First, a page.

Conservative justices expressed fears Tuesday that forcing Americans to buy health insurance would open the door to other intrusive requirements from the federal government.
On the second day of oral arguments over President Barack Obama’s landmark health law, the Supreme Court grappled with the linchpin of the legislation — the individual mandate.
Critics of the law argue that if the U.S. government can require Americans to buy medical insurance, it could require virtually anything else that might improve health or lower health care costs, like forcing Americans to join a gym or buy broccoli.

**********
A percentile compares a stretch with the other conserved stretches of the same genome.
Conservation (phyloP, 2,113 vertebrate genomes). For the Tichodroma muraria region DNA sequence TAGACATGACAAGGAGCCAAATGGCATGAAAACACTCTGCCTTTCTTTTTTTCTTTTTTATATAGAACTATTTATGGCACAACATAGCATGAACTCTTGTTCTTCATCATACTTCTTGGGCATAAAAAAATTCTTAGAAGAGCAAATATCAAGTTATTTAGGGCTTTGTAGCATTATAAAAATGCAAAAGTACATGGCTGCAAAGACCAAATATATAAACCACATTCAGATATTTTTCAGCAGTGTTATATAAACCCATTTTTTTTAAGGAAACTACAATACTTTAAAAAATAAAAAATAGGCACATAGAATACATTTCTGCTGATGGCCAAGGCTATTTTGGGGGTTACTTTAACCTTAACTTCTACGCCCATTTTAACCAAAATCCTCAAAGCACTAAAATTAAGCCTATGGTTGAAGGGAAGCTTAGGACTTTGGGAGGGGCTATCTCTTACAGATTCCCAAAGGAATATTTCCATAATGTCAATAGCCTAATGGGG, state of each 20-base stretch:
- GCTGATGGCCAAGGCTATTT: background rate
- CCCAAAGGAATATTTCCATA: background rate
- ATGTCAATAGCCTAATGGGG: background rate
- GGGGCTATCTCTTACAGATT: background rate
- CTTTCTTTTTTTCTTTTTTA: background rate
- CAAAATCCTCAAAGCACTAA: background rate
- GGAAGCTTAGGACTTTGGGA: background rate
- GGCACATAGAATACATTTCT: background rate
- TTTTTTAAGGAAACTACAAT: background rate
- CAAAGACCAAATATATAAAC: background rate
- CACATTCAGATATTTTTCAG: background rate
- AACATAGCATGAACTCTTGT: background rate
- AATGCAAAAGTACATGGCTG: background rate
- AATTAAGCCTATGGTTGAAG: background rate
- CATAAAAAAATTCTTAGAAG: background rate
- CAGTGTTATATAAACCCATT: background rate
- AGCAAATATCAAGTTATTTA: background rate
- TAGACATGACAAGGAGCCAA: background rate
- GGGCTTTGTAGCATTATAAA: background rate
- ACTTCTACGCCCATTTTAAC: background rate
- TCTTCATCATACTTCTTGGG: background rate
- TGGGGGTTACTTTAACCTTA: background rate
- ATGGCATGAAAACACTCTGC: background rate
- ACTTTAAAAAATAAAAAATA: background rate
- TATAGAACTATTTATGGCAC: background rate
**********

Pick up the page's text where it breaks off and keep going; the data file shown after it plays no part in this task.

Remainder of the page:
A potential swing vote on the court, Justice Anthony Kennedy, turned to that point early in Tuesday’s session, asking Solicitor General Donald Verrilli Jr. if the government could require purchase of certain food, The Wall Street Journal reported.
Verrilli was also asked if the government could require the purchase of cellular phones or burial insurance, early news reports said.
“The federal government is not supposed to be a government that has all powers,” Justice Antonin Scalia said, according to Bloomberg News. “It’s supposed to be a government of limited powers.”